UN: Civil Administration

A Pakistani member of the UN International Police (UNIP) stands beside eight newly-appointed judges to the district court of Pec-Peja - seven Kosovar Albanians and one Serb - as they are sworn in on 7 September.
(AP photo - 47Kb)

Already, the Civil Administration has, among its achievements, provided stipends for thousands of public employees - including judges, prosecutors, health workers and custom officials; opened border control points on the Albanian and Macedonian borders, including customs offices; established a legal Advisory Council to review existing legislation and draft new laws which would eliminate discrimination; set up a trust fund for small-scale "quick impact projects" that will help Kosovo's people return to normal life; assisted in the return to work of Serb railway workers; started radio broadcasts from Radio-Television Pristina; reopened the main Post and Telecommunications office and five sub-offices in Pristina; and, set up a garbage collection and disposal system in Pristina. International civil administrators and staff are working throughout the five regions of the territory - Pristina, Pec, Mitrovica, Gnjilane and Prizren - which cover 29 municipalities.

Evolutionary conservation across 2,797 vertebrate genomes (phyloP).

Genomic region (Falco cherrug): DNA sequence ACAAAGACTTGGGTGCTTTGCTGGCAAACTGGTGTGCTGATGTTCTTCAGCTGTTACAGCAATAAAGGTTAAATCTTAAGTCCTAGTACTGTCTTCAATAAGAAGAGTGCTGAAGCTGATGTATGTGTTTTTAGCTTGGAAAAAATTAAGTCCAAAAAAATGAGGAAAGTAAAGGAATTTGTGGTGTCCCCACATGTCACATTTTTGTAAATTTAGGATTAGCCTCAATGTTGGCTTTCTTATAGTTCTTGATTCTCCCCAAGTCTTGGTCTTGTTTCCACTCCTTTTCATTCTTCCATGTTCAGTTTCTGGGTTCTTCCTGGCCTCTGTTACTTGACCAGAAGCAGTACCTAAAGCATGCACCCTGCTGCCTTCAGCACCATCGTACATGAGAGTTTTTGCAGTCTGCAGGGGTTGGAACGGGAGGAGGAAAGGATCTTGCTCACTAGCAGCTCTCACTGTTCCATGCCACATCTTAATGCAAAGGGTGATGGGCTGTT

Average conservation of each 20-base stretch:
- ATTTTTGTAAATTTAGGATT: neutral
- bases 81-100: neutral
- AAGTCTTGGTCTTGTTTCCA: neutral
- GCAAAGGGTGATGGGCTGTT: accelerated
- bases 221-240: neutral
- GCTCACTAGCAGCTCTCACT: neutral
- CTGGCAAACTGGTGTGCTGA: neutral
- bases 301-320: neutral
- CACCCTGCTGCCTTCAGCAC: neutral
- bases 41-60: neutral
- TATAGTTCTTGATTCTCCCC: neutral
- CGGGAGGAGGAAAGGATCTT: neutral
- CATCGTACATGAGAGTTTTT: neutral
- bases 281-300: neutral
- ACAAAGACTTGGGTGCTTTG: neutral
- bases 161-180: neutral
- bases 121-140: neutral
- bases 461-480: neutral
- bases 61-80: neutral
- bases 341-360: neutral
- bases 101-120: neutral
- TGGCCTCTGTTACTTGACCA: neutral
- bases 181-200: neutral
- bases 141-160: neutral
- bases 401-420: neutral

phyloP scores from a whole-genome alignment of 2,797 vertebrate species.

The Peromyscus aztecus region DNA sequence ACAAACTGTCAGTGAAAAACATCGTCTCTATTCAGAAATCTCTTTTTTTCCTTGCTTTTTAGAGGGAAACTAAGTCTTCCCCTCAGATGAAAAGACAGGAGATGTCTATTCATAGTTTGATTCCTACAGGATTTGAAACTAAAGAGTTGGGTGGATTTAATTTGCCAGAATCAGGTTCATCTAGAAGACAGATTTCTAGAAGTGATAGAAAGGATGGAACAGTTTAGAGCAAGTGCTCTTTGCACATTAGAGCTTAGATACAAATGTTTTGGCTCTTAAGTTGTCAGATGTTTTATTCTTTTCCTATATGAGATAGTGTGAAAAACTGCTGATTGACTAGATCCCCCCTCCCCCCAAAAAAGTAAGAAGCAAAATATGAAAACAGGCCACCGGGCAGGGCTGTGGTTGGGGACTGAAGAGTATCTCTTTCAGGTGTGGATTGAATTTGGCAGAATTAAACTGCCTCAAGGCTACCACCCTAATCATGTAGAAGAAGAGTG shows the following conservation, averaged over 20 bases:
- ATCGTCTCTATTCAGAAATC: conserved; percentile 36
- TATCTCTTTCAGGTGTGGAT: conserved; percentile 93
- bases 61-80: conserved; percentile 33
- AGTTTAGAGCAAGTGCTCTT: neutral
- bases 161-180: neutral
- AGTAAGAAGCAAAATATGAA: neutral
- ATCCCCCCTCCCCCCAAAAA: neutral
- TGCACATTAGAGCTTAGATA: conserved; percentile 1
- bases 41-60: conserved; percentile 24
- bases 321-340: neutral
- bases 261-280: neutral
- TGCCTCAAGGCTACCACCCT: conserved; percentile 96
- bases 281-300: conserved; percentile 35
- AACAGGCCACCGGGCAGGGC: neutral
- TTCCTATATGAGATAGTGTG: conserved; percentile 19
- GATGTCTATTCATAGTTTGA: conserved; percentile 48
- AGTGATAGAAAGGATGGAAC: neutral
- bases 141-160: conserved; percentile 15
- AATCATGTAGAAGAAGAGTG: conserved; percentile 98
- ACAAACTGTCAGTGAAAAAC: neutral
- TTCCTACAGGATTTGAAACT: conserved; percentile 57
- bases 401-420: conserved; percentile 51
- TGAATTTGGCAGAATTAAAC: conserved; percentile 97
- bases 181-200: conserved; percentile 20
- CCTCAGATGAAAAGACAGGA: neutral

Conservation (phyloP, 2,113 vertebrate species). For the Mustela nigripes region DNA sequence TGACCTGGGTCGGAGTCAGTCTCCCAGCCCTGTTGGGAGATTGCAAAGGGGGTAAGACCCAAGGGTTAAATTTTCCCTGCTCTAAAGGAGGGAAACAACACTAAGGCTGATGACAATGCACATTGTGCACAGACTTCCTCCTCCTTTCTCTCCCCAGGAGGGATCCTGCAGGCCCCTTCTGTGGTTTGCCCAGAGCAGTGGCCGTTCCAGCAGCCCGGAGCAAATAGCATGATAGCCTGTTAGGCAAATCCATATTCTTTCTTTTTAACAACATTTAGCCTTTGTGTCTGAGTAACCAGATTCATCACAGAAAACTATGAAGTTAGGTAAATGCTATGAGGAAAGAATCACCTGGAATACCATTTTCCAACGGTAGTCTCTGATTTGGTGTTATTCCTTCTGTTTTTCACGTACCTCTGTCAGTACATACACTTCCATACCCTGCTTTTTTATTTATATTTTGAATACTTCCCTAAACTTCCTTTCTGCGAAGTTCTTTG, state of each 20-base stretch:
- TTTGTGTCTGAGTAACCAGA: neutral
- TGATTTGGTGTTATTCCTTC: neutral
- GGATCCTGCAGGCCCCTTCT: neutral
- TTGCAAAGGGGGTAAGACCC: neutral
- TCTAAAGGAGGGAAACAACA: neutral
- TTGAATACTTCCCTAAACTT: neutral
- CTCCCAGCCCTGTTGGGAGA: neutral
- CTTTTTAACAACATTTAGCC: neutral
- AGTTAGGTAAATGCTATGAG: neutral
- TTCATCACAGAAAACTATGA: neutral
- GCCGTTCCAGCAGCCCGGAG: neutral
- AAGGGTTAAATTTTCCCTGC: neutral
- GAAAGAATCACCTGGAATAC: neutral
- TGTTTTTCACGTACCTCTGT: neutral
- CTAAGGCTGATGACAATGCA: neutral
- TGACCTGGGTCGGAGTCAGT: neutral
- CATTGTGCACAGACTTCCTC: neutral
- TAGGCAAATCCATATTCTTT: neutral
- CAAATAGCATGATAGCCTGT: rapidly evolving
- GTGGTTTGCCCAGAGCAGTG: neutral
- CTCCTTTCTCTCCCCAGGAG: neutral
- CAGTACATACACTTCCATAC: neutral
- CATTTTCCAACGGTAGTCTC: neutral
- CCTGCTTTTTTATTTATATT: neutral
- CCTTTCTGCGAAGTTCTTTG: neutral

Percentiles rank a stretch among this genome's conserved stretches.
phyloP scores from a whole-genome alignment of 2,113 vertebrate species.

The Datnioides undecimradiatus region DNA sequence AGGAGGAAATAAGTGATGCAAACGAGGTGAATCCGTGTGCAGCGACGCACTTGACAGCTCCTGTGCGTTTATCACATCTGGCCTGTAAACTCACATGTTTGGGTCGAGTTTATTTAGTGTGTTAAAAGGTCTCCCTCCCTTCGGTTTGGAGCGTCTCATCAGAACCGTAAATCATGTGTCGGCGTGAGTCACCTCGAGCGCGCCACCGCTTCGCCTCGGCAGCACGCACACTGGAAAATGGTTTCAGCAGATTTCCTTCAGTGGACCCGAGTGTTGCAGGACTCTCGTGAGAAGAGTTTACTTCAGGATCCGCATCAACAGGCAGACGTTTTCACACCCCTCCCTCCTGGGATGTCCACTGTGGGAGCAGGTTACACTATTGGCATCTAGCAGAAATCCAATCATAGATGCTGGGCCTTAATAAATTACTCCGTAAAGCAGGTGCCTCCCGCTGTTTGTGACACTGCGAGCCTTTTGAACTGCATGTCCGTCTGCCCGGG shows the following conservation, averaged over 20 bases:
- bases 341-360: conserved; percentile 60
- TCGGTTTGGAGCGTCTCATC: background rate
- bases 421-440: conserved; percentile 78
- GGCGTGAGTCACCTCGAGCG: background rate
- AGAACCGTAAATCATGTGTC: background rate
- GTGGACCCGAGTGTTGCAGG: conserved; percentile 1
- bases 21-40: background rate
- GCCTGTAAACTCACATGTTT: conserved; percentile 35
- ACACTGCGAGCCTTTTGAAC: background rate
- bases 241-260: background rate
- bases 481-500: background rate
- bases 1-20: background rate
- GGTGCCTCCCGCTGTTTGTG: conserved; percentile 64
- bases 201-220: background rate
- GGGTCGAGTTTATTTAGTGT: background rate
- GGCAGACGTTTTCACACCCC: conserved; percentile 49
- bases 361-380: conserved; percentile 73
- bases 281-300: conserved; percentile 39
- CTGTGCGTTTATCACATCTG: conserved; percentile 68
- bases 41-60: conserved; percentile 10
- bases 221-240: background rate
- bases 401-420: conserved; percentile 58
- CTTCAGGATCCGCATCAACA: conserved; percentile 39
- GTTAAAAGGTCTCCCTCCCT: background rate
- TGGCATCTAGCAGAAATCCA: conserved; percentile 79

UNHCR: Coordinated humanitarian assistance

The UNHCR, responsible for the second pillar of UNMIK, is coordinating the work of the humanitarian community, ensuring that Kosovo's people will have adequate shelter, food, clean water and medical assistance. A priority of UNHCR is to drive the preparations for winter. The lead humanitarian agency has helped deliver tents, mattresses, blankets, soap, kitchen sets, jerry cans and stoves to the people of Kosovo, and as part of its "winterisation programme" it is providing tools and materials to residents of damaged homes, so that families have at least one weatherproof room for shelter this winter. Also, UNMIK is planning a special "cash for housing" scheme in which it will provide money to individuals ready to do their own immediate housing repairs.